Deborah Cloyed's new book WHAT TEARS US APART is now available!

Love lives in the most dangerous places of the heart

The real world. That’s what Leda desperately seeks when she flees her life of privilege to travel to Kenya. She finds it at a boys' orphanage in the slums of Nairobi. What she doesn’t expect is to fall for Ita, the charismatic and thoughtful man who gave up his dreams to offer children a haven in the midst of turmoil.

Their love should be enough for one another—it embodies the soul-deep connection both have always craved. But it is threatened by Ita’s troubled childhood friend Chege, a gang leader with whom he shares a complex history. As political unrest reaches a boiling point and the slum erupts in violence, Leda is attacked…and forced to put her trust in Chege, the one person who otherwise inspires anything but.

In the aftermath of Leda’s rescue, disturbing secrets are exposed, and Leda, Ita and Chege are each left grappling with their own regret and confusion. Their worlds upturned, they must now face the reality that sometimes the most treacherous threat is not the world outside, but the demons within.

I had the great honor of interviewing and chatting with Percival Everett, esteemed novelist and USC Professor of English.
Below are my questions to this great mind and kind man.  To hear the answers on our blog talk radio chat, go to:
http://www.blogtalkradio.com/rarebirdradio/2011/07/29/deborah-cloyed-with-percival-everett


1.            You write short stories, poetry, novels, children’s books.  Do you think writing ability necessarily makes you equally good at these different forms?  (I feel like I’m no good at short stories. I lose interest.  Ironically.) 
 
2.            Where do your ideas for novels come from?  From newspaper articles?  Dreams?  Long walks in nature?  Do you believe we tell the stories we do because we are selected to tell them?  Or we create them?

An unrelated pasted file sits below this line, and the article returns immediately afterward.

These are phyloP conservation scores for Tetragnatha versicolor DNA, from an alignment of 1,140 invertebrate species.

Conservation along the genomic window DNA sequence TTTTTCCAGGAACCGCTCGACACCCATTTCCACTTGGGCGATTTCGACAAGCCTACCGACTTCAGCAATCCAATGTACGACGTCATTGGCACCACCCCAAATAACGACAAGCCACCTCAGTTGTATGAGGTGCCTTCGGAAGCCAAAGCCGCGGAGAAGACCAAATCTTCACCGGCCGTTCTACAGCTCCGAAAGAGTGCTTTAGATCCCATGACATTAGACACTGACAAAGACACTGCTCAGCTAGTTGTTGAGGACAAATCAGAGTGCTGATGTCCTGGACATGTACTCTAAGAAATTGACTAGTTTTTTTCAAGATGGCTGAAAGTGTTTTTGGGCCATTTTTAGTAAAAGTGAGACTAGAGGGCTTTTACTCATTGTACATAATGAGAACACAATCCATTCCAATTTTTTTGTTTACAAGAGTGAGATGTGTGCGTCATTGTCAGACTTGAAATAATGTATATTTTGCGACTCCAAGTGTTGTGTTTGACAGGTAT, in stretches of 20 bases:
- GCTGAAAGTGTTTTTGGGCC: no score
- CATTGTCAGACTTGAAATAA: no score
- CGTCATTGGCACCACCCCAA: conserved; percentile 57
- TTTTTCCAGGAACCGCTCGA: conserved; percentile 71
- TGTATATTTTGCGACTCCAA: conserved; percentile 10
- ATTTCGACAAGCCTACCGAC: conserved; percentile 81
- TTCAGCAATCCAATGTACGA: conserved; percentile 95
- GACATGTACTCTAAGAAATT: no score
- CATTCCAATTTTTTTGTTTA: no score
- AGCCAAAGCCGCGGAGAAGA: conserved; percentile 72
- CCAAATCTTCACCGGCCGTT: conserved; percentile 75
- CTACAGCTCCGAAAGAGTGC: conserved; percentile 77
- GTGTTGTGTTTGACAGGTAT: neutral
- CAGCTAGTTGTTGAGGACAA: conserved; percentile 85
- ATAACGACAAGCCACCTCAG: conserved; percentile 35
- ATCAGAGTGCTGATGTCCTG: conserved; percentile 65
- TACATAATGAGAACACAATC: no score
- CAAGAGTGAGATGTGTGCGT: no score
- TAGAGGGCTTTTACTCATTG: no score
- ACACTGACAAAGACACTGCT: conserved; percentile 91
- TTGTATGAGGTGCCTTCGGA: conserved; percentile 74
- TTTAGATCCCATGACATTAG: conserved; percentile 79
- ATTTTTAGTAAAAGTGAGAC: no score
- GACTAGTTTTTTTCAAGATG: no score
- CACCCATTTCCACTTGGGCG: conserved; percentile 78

3.            Elizabeth Gilbert gave a TED talk on creativity that got everybody talking.  She surveyed the history of creativity and discussed, among other things, how in Greek and Roman times, creativity was not from the artist but tapped into and borrowed from, like the Muse.  Do you have a personal theory on creativity? 
 
4.            What is your writing process?  Do you recite anything?  Wear anything?  Gaze at anything?  Music?
 
 
5.            The story of how we met …  What do you think the value of an MFA is for a writer?  Training?  Growth?  Community?  Accountability?  Discourse?  Degree/Reputation?  
 
 
6.            I have taught photography for many years …  Do you believe you can teach someone to write?  Have you ever discouraged a student from pursuing writing?  Or conversely, a writer from going to grad school?
 
 
 
7.            How do you revise a novel?  What is the novel writing process?  What do you think of things like writer’s groups or hiring someone to help edit?
 
 
8.            What were you like as a child?  What did you want to be?  How did you envision your life?  How do you envision it ten years from now?
 
9.            How are writing novels like having children?
 
10.            When/how did you get your first novel published?  Do you have any secret unpublished novels?  Choose one piece of advice you have to a debut novelist:
 
 
11.            I live with my boyfriend, also a writer.  Have any advice for writer-writer relationships?
 
 
12.            I am personally overwhelmed by what is expected of an author these days in social media and publicity.  I had no idea what I was getting into.   I love the personal contact with fans, but I’ve always said I only wanted to write in my pajamas.  With a dog nearby perhaps.  You don’t have a website as far as I can tell.  Your Facebook fan page has 628 fans.  No Twitter, I don’t think. I suppose at this point in a successful career, you can make your own rules. But what do you think of all this facebook, blog, Twitter stuff?  
 
13.  Tell me why you love to paint.